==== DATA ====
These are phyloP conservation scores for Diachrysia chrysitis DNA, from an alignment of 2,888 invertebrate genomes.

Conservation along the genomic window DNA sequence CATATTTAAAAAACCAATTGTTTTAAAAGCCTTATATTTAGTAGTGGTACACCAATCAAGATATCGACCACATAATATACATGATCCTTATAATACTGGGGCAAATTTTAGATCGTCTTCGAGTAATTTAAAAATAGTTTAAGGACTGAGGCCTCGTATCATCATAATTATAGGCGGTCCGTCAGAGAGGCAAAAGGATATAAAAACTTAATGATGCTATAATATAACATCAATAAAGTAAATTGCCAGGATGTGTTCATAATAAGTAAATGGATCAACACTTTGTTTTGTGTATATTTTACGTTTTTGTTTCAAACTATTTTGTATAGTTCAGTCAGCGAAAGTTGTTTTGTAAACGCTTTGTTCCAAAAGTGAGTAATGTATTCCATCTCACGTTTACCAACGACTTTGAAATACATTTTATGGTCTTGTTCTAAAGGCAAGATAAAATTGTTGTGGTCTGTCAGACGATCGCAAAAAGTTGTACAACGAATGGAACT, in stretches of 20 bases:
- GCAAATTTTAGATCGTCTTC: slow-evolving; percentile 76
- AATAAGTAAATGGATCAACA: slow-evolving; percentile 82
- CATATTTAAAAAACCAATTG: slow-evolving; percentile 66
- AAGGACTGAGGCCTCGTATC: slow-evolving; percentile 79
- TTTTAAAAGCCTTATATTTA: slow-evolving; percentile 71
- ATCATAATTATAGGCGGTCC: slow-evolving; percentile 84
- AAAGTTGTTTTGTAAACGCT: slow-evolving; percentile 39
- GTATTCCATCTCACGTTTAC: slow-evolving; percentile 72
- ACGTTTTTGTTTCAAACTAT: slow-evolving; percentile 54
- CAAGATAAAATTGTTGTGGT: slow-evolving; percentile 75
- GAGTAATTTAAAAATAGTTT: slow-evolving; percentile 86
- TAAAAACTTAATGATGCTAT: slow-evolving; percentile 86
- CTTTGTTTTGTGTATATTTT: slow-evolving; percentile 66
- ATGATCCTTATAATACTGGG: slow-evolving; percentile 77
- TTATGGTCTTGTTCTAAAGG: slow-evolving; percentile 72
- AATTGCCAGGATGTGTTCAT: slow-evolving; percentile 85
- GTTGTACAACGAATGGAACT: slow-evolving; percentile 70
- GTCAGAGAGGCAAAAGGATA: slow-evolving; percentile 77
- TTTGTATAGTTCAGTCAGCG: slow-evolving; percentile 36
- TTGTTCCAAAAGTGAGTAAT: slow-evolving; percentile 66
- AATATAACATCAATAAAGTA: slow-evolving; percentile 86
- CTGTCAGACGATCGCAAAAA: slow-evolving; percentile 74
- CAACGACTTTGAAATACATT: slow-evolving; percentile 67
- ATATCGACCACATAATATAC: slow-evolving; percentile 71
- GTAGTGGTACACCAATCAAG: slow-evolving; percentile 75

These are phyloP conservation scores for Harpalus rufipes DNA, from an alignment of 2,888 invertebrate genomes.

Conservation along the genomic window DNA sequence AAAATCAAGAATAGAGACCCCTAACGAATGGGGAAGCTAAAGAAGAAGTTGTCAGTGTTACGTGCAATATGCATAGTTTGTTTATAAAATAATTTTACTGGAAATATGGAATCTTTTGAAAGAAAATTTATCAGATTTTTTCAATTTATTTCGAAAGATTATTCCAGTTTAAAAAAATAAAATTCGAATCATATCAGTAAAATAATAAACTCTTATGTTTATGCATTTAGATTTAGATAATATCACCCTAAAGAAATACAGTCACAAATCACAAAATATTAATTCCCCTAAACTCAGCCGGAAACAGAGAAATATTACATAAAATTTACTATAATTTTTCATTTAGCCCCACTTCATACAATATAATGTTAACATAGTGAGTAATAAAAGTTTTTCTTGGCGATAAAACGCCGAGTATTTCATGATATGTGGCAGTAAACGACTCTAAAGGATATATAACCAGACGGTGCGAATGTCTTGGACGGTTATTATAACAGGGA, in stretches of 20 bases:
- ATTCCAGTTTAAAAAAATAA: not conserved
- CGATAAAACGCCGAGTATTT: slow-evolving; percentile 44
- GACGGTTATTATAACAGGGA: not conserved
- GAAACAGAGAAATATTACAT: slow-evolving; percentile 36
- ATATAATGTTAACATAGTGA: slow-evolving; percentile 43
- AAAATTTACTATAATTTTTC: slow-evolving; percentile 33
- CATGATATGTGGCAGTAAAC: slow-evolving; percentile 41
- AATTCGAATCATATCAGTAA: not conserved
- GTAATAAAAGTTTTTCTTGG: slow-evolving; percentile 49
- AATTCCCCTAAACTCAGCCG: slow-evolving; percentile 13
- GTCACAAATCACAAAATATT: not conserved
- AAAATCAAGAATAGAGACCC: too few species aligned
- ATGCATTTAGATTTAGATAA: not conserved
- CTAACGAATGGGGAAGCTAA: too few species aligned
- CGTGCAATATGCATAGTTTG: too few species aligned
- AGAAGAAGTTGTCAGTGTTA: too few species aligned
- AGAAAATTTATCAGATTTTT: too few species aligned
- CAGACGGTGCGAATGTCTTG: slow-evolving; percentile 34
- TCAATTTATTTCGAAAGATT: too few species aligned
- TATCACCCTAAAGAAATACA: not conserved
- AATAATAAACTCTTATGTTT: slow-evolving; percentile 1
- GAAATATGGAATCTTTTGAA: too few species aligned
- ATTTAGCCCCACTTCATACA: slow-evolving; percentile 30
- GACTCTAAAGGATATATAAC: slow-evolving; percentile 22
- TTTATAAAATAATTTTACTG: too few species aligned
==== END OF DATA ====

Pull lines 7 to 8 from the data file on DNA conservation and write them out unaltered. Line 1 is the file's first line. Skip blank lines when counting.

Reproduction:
- TTTTAAAAGCCTTATATTTA: slow-evolving; percentile 71
- ATCATAATTATAGGCGGTCC: slow-evolving; percentile 84